Pipe Spring Fortification today

"We have opened a telegraph office here this morning—Miss Ella Stewart operator."
—A.M. Musser, December 15, 1871. Ella Stewart is the future mother of the legendary Mo and Stewart Udall, prominent politicos in Arizona and on the national stage. Mo wrote a book, "Too Funny to Be President," and it was true at the time, although today, he might have to amend that title to "Intentionally Funny."

"Lord, give us the wisdom to utter words that are gentle and tender, for tomorrow we may have to eat them."
—Mo Udall

Friday, September 15, 2017

White Mesa In Paintngs And Photos

September 15, 2017
   For the past several days we have had a stunning view of the cliffs across from Maynard Dixon's cabin. He did several paintings of this same view as you can see from the photos and the paintings. Great stuff all around.


Maynard Dixon paintings of the cliffs across the valley from his cabin.



Maynard Dixon's "White Mesa"



White Mesa at sunset on Wednesday evening.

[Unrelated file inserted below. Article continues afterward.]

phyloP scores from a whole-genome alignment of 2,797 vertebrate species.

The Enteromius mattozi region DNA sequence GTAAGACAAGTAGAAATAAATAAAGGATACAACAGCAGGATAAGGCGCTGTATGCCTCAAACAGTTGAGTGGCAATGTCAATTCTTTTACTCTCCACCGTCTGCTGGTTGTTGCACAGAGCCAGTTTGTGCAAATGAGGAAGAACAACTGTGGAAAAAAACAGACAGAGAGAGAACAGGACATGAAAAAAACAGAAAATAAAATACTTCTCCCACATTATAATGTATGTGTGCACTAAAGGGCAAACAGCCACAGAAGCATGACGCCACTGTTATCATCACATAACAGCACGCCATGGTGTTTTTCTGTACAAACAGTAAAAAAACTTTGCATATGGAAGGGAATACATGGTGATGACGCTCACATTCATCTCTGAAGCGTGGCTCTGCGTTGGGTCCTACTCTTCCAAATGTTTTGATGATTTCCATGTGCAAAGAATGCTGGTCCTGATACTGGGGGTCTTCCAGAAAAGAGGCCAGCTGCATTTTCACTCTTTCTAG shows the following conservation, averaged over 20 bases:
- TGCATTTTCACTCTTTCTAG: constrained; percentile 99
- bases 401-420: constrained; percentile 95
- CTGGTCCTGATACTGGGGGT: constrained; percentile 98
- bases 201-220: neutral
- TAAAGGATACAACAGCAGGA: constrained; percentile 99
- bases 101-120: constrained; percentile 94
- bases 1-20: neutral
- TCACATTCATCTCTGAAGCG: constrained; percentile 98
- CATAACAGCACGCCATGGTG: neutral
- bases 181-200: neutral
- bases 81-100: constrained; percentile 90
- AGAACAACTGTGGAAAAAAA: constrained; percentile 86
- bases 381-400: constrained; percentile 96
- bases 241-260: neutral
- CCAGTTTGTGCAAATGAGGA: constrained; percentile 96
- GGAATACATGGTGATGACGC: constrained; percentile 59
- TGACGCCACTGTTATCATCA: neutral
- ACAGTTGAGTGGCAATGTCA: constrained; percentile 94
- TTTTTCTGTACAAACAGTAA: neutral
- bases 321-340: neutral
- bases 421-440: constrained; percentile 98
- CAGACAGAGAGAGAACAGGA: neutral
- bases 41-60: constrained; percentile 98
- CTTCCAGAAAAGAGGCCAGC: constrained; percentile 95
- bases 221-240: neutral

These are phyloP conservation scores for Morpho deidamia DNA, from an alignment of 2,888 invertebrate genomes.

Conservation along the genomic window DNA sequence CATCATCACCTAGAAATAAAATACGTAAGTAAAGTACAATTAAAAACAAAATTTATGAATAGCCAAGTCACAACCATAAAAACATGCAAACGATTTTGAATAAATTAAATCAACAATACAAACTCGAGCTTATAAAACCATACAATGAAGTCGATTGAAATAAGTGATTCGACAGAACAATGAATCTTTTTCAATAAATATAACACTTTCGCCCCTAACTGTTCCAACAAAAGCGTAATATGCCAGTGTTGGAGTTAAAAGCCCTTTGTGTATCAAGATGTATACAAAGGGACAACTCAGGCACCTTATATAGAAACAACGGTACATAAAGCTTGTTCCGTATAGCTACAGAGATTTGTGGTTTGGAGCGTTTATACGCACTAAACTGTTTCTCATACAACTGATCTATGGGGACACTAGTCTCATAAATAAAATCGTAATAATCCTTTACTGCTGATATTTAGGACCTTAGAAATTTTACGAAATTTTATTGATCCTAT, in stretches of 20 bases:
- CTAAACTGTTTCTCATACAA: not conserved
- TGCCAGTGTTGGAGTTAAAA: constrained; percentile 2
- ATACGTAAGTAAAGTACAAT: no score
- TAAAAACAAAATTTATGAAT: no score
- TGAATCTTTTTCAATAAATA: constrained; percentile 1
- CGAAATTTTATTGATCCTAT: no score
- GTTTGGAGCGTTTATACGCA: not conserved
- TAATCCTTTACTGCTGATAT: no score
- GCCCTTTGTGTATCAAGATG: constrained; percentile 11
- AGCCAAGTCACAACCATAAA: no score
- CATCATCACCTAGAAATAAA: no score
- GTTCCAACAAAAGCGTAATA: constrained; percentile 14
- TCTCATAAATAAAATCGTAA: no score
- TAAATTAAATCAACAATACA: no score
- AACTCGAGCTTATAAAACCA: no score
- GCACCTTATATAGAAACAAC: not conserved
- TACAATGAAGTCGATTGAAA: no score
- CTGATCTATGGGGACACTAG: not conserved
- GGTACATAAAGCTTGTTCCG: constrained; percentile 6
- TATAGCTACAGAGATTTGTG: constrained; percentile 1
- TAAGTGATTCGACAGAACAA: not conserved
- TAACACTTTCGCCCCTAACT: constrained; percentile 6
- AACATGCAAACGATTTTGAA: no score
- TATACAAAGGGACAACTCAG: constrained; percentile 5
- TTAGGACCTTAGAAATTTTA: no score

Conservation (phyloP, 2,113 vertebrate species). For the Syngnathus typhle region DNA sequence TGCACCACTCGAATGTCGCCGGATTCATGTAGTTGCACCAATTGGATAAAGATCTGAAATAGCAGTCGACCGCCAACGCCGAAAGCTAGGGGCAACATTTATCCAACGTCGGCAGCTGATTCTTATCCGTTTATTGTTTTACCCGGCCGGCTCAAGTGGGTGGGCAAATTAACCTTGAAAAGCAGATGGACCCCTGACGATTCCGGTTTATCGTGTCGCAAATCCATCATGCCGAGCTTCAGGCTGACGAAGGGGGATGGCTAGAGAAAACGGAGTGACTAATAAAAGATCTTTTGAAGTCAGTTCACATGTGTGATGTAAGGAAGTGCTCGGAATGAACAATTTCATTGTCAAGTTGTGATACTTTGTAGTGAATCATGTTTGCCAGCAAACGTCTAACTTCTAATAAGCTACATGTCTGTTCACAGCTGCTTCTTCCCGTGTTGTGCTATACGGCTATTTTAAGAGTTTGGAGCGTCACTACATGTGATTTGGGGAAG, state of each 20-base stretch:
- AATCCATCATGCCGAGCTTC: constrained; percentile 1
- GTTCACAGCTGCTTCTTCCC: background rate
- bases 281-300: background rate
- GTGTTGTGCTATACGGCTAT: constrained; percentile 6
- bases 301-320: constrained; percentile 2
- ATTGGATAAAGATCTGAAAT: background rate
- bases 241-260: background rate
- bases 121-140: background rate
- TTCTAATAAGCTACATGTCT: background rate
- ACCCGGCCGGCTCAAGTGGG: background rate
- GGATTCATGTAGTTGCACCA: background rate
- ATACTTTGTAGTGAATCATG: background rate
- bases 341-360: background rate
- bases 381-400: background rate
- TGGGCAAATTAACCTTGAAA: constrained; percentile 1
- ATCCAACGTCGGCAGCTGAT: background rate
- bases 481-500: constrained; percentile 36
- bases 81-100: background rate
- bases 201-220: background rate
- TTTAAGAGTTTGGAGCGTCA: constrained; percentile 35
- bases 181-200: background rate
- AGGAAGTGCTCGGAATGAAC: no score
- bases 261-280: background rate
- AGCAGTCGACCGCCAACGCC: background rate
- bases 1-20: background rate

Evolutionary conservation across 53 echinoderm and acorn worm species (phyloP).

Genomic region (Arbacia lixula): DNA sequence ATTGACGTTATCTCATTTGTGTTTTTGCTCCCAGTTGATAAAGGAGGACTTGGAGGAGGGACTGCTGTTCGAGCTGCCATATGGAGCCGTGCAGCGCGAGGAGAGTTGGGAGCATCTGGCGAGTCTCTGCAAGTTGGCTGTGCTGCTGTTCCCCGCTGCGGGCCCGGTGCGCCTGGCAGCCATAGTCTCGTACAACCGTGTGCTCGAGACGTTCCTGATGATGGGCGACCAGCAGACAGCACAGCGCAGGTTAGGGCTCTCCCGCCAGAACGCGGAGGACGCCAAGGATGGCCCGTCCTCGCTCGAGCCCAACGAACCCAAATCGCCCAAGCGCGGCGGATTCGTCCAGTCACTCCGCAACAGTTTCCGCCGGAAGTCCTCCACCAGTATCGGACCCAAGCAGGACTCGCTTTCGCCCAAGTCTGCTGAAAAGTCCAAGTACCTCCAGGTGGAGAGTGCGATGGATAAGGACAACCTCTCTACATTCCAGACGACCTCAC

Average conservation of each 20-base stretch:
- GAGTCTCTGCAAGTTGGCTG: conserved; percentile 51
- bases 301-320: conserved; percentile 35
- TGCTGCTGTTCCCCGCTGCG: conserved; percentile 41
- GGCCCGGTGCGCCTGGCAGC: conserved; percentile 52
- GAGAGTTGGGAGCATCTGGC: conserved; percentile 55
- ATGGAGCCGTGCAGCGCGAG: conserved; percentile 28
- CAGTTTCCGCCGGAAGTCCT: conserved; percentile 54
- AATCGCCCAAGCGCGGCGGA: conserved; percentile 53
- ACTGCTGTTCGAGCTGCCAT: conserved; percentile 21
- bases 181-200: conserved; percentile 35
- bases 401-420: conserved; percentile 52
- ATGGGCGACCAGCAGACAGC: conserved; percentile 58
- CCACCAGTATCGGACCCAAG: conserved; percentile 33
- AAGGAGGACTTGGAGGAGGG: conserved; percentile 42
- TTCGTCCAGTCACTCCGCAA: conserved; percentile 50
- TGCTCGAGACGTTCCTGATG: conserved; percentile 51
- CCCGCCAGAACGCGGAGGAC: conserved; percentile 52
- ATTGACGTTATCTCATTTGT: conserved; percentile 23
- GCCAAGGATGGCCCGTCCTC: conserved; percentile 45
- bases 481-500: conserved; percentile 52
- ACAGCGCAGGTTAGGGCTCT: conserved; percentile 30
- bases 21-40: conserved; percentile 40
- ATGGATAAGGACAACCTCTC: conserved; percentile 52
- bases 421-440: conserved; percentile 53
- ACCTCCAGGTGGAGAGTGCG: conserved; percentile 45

Sugar Something butte on the White Mesa range, also at sunset on Wednesday evening.


A stylized White Mesa in the Dixon painting over the mantel.
(sorry about the glare)

"Good to go, good to come home."
—Allen P. Bell






Thursday, September 14, 2017

Maynard Country

September 14, 2017
   This is our last day in Maynard Country. Had a great little road trip yesterday, taking in Zion, Pipe Springs and Bryce Canyon. Amazing country.



Blooming flowers in Zion National Park at dawn



Daybreak On the road in Zion



BBB in front of a clever play on words on the side of a gas station in Kanab, Utah.



Daily Whip Out: "Maynard" From a photograph that hangs in the living room of his cabin.



Maynard's art studio where I am finishing up work on my Wild Bill book.

Maynard's cabin and studio are located about halfway between Zion National Park and Bryce National Park, in Long Valley, on the southwestern edge of the Escalante Desert.

   After Maynard's death in 1946 (he died a month before I was born), Dixon's wife transferred the ownership of the cabin to a painter named Milford Zornes who lived and worked here for 33 summers. There is a small catalogue of Milford's paintings in the cabin and I have enjoyed seeing his work, as well. He was very prolific and lived to be 100. He was also a teacher who had good observations on art, like this"